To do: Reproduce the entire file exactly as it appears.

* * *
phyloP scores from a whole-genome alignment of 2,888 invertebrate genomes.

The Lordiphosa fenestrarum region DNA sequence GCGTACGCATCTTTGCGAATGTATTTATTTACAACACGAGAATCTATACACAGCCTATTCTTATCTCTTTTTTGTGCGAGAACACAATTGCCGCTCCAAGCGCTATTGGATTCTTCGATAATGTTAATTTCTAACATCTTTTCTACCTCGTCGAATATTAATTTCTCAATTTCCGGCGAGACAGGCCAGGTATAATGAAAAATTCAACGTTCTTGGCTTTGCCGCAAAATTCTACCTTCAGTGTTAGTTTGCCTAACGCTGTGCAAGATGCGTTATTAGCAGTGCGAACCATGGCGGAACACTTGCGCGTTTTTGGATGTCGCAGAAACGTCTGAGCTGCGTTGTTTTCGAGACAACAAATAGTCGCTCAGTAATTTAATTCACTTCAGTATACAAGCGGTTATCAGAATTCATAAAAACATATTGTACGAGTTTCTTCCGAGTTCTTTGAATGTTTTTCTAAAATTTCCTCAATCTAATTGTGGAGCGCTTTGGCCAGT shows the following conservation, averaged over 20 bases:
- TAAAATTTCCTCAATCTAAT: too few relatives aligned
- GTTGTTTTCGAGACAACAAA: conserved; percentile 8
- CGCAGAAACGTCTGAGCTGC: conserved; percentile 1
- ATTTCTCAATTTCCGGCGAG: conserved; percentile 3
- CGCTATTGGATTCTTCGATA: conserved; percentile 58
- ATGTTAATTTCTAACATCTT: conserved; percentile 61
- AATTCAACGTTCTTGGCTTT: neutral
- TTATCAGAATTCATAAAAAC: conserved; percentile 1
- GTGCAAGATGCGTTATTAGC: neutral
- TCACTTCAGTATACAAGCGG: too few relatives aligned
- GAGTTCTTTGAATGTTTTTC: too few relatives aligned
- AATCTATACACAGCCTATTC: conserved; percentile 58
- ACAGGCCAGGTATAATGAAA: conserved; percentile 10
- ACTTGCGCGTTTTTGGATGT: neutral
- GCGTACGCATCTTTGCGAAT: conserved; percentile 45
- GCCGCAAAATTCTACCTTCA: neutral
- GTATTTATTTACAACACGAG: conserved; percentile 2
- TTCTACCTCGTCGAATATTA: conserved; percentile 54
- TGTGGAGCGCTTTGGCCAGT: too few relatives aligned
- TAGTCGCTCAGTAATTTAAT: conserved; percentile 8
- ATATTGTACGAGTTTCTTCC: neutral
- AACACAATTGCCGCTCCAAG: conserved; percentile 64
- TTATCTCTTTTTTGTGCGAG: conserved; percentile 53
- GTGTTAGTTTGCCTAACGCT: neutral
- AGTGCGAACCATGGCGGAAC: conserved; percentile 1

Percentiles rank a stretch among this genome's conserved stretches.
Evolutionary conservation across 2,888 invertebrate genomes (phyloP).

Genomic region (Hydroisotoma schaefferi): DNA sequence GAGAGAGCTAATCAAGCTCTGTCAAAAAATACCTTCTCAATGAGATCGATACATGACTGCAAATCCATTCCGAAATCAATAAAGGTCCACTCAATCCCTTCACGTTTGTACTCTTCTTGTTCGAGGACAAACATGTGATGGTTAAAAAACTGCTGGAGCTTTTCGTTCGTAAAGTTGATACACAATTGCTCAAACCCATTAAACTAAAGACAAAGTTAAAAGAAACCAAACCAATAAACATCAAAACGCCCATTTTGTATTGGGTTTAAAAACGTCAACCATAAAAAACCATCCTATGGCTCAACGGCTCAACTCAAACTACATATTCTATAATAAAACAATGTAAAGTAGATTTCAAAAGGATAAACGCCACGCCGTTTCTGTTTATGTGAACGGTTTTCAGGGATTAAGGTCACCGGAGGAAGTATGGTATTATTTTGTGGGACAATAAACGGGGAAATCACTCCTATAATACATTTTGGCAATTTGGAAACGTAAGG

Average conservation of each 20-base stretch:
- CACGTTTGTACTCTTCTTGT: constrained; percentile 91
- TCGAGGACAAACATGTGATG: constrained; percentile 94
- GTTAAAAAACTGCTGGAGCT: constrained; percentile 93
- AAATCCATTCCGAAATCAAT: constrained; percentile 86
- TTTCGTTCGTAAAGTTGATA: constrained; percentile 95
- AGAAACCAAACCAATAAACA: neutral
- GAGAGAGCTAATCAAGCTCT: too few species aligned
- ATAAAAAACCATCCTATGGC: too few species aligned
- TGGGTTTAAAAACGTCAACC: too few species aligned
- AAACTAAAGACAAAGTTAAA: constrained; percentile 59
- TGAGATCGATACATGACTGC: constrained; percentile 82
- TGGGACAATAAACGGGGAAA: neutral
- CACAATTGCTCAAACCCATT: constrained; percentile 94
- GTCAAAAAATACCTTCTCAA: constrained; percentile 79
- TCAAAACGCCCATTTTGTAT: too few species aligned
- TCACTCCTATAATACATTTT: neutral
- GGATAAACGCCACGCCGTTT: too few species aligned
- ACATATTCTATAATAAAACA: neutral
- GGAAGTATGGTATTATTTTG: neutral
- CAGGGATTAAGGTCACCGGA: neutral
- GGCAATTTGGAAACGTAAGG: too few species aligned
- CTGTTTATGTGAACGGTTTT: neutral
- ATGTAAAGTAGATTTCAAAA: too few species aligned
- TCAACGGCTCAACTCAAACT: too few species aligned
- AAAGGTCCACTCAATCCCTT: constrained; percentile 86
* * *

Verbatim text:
phyloP scores from a whole-genome alignment of 2,888 invertebrate genomes.

The Lordiphosa fenestrarum region DNA sequence GCGTACGCATCTTTGCGAATGTATTTATTTACAACACGAGAATCTATACACAGCCTATTCTTATCTCTTTTTTGTGCGAGAACACAATTGCCGCTCCAAGCGCTATTGGATTCTTCGATAATGTTAATTTCTAACATCTTTTCTACCTCGTCGAATATTAATTTCTCAATTTCCGGCGAGACAGGCCAGGTATAATGAAAAATTCAACGTTCTTGGCTTTGCCGCAAAATTCTACCTTCAGTGTTAGTTTGCCTAACGCTGTGCAAGATGCGTTATTAGCAGTGCGAACCATGGCGGAACACTTGCGCGTTTTTGGATGTCGCAGAAACGTCTGAGCTGCGTTGTTTTCGAGACAACAAATAGTCGCTCAGTAATTTAATTCACTTCAGTATACAAGCGGTTATCAGAATTCATAAAAACATATTGTACGAGTTTCTTCCGAGTTCTTTGAATGTTTTTCTAAAATTTCCTCAATCTAATTGTGGAGCGCTTTGGCCAGT shows the following conservation, averaged over 20 bases:
- TAAAATTTCCTCAATCTAAT: too few relatives aligned
- GTTGTTTTCGAGACAACAAA: conserved; percentile 8
- CGCAGAAACGTCTGAGCTGC: conserved; percentile 1
- ATTTCTCAATTTCCGGCGAG: conserved; percentile 3
- CGCTATTGGATTCTTCGATA: conserved; percentile 58
- ATGTTAATTTCTAACATCTT: conserved; percentile 61
- AATTCAACGTTCTTGGCTTT: neutral
- TTATCAGAATTCATAAAAAC: conserved; percentile 1
- GTGCAAGATGCGTTATTAGC: neutral
- TCACTTCAGTATACAAGCGG: too few relatives aligned
- GAGTTCTTTGAATGTTTTTC: too few relatives aligned
- AATCTATACACAGCCTATTC: conserved; percentile 58
- ACAGGCCAGGTATAATGAAA: conserved; percentile 10
- ACTTGCGCGTTTTTGGATGT: neutral
- GCGTACGCATCTTTGCGAAT: conserved; percentile 45
- GCCGCAAAATTCTACCTTCA: neutral
- GTATTTATTTACAACACGAG: conserved; percentile 2
- TTCTACCTCGTCGAATATTA: conserved; percentile 54
- TGTGGAGCGCTTTGGCCAGT: too few relatives aligned
- TAGTCGCTCAGTAATTTAAT: conserved; percentile 8
- ATATTGTACGAGTTTCTTCC: neutral
- AACACAATTGCCGCTCCAAG: conserved; percentile 64
- TTATCTCTTTTTTGTGCGAG: conserved; percentile 53
- GTGTTAGTTTGCCTAACGCT: neutral
- AGTGCGAACCATGGCGGAAC: conserved; percentile 1

Percentiles rank a stretch among this genome's conserved stretches.
Evolutionary conservation across 2,888 invertebrate genomes (phyloP).

Genomic region (Hydroisotoma schaefferi): DNA sequence GAGAGAGCTAATCAAGCTCTGTCAAAAAATACCTTCTCAATGAGATCGATACATGACTGCAAATCCATTCCGAAATCAATAAAGGTCCACTCAATCCCTTCACGTTTGTACTCTTCTTGTTCGAGGACAAACATGTGATGGTTAAAAAACTGCTGGAGCTTTTCGTTCGTAAAGTTGATACACAATTGCTCAAACCCATTAAACTAAAGACAAAGTTAAAAGAAACCAAACCAATAAACATCAAAACGCCCATTTTGTATTGGGTTTAAAAACGTCAACCATAAAAAACCATCCTATGGCTCAACGGCTCAACTCAAACTACATATTCTATAATAAAACAATGTAAAGTAGATTTCAAAAGGATAAACGCCACGCCGTTTCTGTTTATGTGAACGGTTTTCAGGGATTAAGGTCACCGGAGGAAGTATGGTATTATTTTGTGGGACAATAAACGGGGAAATCACTCCTATAATACATTTTGGCAATTTGGAAACGTAAGG

Average conservation of each 20-base stretch:
- CACGTTTGTACTCTTCTTGT: constrained; percentile 91
- TCGAGGACAAACATGTGATG: constrained; percentile 94
- GTTAAAAAACTGCTGGAGCT: constrained; percentile 93
- AAATCCATTCCGAAATCAAT: constrained; percentile 86
- TTTCGTTCGTAAAGTTGATA: constrained; percentile 95
- AGAAACCAAACCAATAAACA: neutral
- GAGAGAGCTAATCAAGCTCT: too few species aligned
- ATAAAAAACCATCCTATGGC: too few species aligned
- TGGGTTTAAAAACGTCAACC: too few species aligned
- AAACTAAAGACAAAGTTAAA: constrained; percentile 59
- TGAGATCGATACATGACTGC: constrained; percentile 82
- TGGGACAATAAACGGGGAAA: neutral
- CACAATTGCTCAAACCCATT: constrained; percentile 94
- GTCAAAAAATACCTTCTCAA: constrained; percentile 79
- TCAAAACGCCCATTTTGTAT: too few species aligned
- TCACTCCTATAATACATTTT: neutral
- GGATAAACGCCACGCCGTTT: too few species aligned
- ACATATTCTATAATAAAACA: neutral
- GGAAGTATGGTATTATTTTG: neutral
- CAGGGATTAAGGTCACCGGA: neutral
- GGCAATTTGGAAACGTAAGG: too few species aligned
- CTGTTTATGTGAACGGTTTT: neutral
- ATGTAAAGTAGATTTCAAAA: too few species aligned
- TCAACGGCTCAACTCAAACT: too few species aligned
- AAAGGTCCACTCAATCCCTT: constrained; percentile 86